Often the claimant will either fail to attend this hearing, or fail to put in evidence their alleged ownership, in which case the claim will be struck out. In this case the costs of the HCEO will be payable by you in the first instance, but you would be entitled to recover them and your own costs from the claimant.
If you decide to accept the claim once you have seen the evidence, you will have to pay the HCEO’s costs and may have to pay the claimant’s costs as well. Although it is sometimes possible to negotiate a settlement by which you withdraw your opposition to the claim without paying the claimant’s costs, this is not always possible.
Do not deal with the debtor directly
It is important that you do not make any deals direct with the debtor once the HCEO / bailiff has been instructed. If you do, and you forget the HCEO’s / bailiffs charges, you will have to pay them.
What does it all cost?
The costs of instructing HCEO/bailiff are partly recoverable from the debtor if the HCEO/bailiff collects in full. If he does not they are payable by you.
Abortive costs – if the bailiff is unsuccessful he makes no further charge. If the HCEO is unsuccessful he will make a charge for the abortive attempt to execute.
Costs of seizing and selling – There may be costs of forced entry into premises, removal and storage costs and costs of sale. Apart from the expense actually incurred (e.g. for removing goods), the HCEO is entitled to commission of between 2.5% and 12.5% depending on the stage reached.
A Third Party Debt Order
Where your debtor is owed money by a third party, the Courts have the power to Order that third party to pay the money direct to you, rather than to your debtor.
For example, the debtor may have a deposit account with a bank or building society. You only need to have evidence that the debtor has an account with that bank; you don’t need to know the account number or even the branch, although the more information you have the better.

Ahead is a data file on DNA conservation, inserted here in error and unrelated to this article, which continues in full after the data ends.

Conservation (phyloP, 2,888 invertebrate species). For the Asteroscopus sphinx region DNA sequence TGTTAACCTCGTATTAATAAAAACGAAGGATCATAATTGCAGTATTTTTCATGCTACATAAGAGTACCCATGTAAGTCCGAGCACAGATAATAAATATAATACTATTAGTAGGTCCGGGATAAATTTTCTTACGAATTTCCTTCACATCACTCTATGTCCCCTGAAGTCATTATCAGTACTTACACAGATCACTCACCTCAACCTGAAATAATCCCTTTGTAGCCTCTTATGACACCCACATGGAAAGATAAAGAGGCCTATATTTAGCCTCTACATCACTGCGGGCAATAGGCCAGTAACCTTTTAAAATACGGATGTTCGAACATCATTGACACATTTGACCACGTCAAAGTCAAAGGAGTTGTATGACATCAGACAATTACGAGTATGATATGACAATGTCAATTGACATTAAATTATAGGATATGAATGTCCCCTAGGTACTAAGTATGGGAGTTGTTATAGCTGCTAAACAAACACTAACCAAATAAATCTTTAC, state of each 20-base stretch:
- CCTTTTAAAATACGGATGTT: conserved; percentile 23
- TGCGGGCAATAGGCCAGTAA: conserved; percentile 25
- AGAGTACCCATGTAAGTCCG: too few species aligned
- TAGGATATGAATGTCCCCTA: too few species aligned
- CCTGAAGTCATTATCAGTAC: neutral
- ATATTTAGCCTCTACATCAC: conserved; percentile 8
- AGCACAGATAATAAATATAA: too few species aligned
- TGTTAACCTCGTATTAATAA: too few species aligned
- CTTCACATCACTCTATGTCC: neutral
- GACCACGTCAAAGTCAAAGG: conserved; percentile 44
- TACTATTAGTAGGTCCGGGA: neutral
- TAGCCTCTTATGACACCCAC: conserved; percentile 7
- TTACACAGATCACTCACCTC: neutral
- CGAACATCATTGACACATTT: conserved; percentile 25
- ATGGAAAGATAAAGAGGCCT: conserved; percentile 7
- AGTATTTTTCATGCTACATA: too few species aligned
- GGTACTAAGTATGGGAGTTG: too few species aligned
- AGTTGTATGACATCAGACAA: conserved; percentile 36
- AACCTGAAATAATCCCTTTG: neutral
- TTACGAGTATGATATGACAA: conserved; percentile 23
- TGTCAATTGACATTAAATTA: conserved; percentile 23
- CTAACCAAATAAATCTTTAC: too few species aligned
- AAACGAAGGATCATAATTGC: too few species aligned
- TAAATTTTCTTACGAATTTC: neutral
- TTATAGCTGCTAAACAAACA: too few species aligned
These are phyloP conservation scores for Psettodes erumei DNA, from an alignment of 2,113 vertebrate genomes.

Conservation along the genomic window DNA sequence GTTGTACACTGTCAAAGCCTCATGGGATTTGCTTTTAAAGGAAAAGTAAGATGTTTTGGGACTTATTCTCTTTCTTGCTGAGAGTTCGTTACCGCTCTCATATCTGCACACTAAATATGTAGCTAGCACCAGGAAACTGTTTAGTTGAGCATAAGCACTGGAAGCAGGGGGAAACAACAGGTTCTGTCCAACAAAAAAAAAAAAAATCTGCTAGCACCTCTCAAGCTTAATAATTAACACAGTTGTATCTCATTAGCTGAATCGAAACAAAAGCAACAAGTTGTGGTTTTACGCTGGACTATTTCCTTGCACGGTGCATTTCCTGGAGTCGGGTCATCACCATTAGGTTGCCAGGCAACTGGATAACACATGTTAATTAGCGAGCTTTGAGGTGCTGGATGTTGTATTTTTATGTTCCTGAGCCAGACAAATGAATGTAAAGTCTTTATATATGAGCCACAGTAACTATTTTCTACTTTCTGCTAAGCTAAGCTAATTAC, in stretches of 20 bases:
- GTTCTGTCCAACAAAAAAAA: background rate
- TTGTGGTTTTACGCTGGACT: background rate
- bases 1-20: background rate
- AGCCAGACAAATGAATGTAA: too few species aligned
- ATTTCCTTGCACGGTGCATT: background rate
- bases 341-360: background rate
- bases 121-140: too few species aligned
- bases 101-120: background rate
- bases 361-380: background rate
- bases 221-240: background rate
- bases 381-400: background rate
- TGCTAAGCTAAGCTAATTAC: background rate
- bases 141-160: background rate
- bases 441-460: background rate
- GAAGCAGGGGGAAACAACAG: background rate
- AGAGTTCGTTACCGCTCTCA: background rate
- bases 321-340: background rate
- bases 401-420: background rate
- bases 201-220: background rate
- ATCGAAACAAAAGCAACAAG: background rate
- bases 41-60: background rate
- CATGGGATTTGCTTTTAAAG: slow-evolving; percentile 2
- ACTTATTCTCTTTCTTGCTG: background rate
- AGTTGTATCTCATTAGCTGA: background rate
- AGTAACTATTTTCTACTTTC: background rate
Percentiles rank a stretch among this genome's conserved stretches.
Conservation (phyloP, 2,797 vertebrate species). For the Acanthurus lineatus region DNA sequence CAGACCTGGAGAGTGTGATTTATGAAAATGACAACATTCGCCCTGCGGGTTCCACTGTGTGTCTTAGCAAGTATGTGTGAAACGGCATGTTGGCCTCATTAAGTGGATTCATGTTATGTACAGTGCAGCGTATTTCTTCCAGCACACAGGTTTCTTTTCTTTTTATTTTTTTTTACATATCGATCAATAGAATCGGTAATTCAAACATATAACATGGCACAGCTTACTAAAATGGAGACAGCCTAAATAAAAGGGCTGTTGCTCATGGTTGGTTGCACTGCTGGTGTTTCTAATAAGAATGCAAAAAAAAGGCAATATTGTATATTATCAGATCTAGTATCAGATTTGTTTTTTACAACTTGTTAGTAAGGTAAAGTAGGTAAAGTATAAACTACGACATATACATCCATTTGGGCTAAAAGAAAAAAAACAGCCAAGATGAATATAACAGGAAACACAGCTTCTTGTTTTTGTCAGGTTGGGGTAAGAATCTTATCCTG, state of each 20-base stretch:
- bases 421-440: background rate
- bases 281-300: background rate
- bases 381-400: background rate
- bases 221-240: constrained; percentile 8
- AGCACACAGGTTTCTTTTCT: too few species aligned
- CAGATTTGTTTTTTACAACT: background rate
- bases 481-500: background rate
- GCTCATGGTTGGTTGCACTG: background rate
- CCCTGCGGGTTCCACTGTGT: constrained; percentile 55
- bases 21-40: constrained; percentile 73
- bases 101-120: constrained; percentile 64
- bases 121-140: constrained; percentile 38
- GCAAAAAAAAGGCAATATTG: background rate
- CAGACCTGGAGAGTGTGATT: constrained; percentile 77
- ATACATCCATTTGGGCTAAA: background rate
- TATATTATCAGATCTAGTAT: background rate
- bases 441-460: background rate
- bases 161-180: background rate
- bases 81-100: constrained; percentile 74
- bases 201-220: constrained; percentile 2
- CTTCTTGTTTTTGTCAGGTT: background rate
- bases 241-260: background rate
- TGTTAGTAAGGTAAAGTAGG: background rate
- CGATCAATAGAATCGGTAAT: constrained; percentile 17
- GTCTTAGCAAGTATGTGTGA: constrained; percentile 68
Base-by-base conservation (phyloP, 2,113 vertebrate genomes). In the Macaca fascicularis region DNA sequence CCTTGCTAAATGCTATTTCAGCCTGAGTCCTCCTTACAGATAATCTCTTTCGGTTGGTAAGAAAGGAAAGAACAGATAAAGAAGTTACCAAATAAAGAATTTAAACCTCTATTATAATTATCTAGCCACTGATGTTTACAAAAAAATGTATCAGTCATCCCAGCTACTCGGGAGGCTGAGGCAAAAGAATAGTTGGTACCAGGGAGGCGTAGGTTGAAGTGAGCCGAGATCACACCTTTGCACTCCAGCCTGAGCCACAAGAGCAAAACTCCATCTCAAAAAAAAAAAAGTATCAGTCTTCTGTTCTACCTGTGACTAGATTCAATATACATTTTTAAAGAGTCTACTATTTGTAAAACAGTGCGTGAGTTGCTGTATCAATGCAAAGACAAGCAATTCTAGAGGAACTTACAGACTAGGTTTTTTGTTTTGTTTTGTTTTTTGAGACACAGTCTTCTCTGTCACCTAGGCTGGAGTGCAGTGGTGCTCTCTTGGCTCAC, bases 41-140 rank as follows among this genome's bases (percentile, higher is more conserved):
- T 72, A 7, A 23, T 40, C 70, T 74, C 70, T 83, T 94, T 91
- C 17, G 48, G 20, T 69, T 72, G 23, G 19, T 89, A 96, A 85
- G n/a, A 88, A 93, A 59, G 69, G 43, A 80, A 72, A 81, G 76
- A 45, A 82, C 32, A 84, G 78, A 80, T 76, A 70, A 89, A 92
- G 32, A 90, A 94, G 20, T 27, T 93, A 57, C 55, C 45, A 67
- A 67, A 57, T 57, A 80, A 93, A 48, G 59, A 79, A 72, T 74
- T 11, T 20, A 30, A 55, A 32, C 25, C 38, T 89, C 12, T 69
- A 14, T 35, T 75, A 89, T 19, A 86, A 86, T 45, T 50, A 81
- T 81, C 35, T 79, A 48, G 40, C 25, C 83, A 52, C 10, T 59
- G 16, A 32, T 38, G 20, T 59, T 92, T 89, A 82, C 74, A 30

The order only affects accounts in the sole name of the debtor and cannot be used for accounts held jointly with someone else. A third party debt order is only worthwhile if there is actually money in the account.
A third party debt order can also be used against debts due to the debtor.
Where a debtor owns property e.g. a house, it is possible to have the Judgment secured by a charging order on the property. This gives you similar rights to those of a mortgagee. Once you have got the order you can then apply, through a separate action, for the sale of that property. However, an order for sale is rare.
Obtaining a charging order is a two-stage procedure. Firstly, an application on paper and without notice to the debtor. The Court will then grant an Interim Charging Order and set a date to consider the case again. The charge is then registered and HM Land Registry and the debtor are told about the Interim Charge. At the subsequent hearing the Court may grant a Final Charging Order. This again should be registered with HM Land Registry.
What can you get a charge against?
You can get a charge on the debtor’s interest in the following ‘property’: –
- Government stock;
- Stock of any body (other than a building society) incorporated within England and Wales;
- Stock registered in a register kept within England and Wales even though the body is incorporated outside England and Wales;
- Unit trusts;
- Funds in Court;
- Any interest under a trust.
Is it worth it?
It is usually only worth getting a charge on a property if there is equity in it i.e. it is worth more than has already been borrowed.
Where land is registered at HM Land Registry we can obtain a copy of the title and see what charges are already registered. However, the title does not show how much has been borrowed or what the property is worth now.
You can however take further advice on the value of the property. You can also make an application for an information order to find out the amounts borrowed against the property.
Joint Ownership of a property